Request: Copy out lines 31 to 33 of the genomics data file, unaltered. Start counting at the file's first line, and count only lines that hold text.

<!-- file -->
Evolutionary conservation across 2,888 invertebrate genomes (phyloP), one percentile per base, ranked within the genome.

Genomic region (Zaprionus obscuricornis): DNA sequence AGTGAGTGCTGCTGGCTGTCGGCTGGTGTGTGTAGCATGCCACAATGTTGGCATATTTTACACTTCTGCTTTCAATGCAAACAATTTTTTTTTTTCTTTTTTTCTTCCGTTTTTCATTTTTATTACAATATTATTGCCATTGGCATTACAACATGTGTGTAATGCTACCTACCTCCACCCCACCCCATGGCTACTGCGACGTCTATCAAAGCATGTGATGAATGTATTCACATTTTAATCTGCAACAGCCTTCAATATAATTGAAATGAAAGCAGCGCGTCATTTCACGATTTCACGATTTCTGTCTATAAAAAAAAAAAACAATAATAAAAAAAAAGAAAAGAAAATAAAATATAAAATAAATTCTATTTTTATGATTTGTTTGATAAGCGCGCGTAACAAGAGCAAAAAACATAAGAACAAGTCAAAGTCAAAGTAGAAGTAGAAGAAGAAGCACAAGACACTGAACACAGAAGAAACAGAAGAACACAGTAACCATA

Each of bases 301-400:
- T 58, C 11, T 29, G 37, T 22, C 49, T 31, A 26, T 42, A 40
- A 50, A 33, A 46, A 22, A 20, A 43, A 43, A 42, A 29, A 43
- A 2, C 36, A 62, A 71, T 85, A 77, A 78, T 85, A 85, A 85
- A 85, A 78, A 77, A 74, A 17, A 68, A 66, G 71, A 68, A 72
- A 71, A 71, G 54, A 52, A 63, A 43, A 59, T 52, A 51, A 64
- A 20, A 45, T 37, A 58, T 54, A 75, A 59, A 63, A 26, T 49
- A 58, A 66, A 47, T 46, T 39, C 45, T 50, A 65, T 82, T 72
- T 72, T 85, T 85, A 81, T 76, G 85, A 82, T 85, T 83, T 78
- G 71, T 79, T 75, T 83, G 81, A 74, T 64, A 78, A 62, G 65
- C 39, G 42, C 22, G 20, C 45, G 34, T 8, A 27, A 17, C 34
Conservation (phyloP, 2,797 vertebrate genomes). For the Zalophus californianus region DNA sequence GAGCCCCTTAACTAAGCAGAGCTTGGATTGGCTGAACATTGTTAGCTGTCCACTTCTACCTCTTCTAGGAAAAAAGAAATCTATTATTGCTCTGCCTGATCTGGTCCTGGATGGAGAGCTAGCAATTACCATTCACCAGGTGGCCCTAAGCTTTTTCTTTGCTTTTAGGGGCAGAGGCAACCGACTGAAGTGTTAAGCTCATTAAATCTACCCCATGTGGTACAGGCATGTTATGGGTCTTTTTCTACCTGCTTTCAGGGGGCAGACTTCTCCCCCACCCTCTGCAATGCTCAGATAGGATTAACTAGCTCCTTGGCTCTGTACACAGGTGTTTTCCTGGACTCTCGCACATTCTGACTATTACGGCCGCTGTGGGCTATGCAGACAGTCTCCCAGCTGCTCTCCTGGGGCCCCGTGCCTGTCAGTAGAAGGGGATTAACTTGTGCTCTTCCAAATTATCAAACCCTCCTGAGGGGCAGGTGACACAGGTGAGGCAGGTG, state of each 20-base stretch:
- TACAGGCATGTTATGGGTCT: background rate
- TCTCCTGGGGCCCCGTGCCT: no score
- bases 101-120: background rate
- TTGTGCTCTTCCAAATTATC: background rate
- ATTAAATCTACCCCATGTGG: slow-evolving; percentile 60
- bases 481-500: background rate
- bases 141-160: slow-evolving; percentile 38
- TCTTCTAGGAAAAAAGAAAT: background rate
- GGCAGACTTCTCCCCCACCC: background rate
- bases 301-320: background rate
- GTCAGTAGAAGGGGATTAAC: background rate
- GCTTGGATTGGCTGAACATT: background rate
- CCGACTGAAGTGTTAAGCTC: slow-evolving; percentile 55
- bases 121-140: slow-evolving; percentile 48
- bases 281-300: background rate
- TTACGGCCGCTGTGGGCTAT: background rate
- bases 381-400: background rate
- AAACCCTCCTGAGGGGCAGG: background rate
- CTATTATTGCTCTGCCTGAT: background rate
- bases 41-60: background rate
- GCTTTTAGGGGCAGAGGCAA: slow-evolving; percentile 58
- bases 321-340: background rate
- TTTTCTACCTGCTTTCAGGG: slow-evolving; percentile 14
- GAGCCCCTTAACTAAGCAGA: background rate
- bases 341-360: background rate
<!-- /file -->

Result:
- bases 381-400: background rate
- AAACCCTCCTGAGGGGCAGG: background rate
- CTATTATTGCTCTGCCTGAT: background rate